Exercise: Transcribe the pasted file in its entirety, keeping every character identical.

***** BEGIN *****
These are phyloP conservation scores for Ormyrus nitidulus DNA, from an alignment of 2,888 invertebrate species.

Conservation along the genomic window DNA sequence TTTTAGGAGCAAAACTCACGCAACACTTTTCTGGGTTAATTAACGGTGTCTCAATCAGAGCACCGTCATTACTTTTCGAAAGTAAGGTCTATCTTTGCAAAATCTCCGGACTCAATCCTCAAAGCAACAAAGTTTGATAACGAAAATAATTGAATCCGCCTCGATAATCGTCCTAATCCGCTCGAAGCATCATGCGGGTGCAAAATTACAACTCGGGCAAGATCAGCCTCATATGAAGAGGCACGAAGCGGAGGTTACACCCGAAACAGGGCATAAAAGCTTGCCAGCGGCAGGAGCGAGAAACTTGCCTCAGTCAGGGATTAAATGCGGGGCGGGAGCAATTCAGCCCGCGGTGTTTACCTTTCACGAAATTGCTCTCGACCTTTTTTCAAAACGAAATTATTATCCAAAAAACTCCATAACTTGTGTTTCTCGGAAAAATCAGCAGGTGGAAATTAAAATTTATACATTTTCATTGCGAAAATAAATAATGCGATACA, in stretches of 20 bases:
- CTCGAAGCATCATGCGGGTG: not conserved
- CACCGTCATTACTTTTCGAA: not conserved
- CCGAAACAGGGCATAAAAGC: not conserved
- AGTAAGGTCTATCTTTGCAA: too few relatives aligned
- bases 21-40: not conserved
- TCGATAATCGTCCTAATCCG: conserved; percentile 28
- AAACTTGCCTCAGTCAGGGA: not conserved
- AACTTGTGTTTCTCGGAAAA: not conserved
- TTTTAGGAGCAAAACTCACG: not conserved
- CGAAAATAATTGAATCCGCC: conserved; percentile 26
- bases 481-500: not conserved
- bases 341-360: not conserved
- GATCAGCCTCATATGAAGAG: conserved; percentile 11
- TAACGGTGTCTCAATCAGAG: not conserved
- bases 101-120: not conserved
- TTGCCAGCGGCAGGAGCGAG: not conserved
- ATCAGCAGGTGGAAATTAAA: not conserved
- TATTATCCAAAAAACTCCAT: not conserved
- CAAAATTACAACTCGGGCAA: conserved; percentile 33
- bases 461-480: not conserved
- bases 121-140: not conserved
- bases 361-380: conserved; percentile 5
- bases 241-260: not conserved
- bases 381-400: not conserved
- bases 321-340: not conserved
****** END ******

These are phyloP conservation scores for Ormyrus nitidulus DNA, from an alignment of 2,888 invertebrate species.

Conservation along the genomic window DNA sequence TTTTAGGAGCAAAACTCACGCAACACTTTTCTGGGTTAATTAACGGTGTCTCAATCAGAGCACCGTCATTACTTTTCGAAAGTAAGGTCTATCTTTGCAAAATCTCCGGACTCAATCCTCAAAGCAACAAAGTTTGATAACGAAAATAATTGAATCCGCCTCGATAATCGTCCTAATCCGCTCGAAGCATCATGCGGGTGCAAAATTACAACTCGGGCAAGATCAGCCTCATATGAAGAGGCACGAAGCGGAGGTTACACCCGAAACAGGGCATAAAAGCTTGCCAGCGGCAGGAGCGAGAAACTTGCCTCAGTCAGGGATTAAATGCGGGGCGGGAGCAATTCAGCCCGCGGTGTTTACCTTTCACGAAATTGCTCTCGACCTTTTTTCAAAACGAAATTATTATCCAAAAAACTCCATAACTTGTGTTTCTCGGAAAAATCAGCAGGTGGAAATTAAAATTTATACATTTTCATTGCGAAAATAAATAATGCGATACA, in stretches of 20 bases:
- CTCGAAGCATCATGCGGGTG: not conserved
- CACCGTCATTACTTTTCGAA: not conserved
- CCGAAACAGGGCATAAAAGC: not conserved
- AGTAAGGTCTATCTTTGCAA: too few relatives aligned
- bases 21-40: not conserved
- TCGATAATCGTCCTAATCCG: conserved; percentile 28
- AAACTTGCCTCAGTCAGGGA: not conserved
- AACTTGTGTTTCTCGGAAAA: not conserved
- TTTTAGGAGCAAAACTCACG: not conserved
- CGAAAATAATTGAATCCGCC: conserved; percentile 26
- bases 481-500: not conserved
- bases 341-360: not conserved
- GATCAGCCTCATATGAAGAG: conserved; percentile 11
- TAACGGTGTCTCAATCAGAG: not conserved
- bases 101-120: not conserved
- TTGCCAGCGGCAGGAGCGAG: not conserved
- ATCAGCAGGTGGAAATTAAA: not conserved
- TATTATCCAAAAAACTCCAT: not conserved
- CAAAATTACAACTCGGGCAA: conserved; percentile 33
- bases 461-480: not conserved
- bases 121-140: not conserved
- bases 361-380: conserved; percentile 5
- bases 241-260: not conserved
- bases 381-400: not conserved
- bases 321-340: not conserved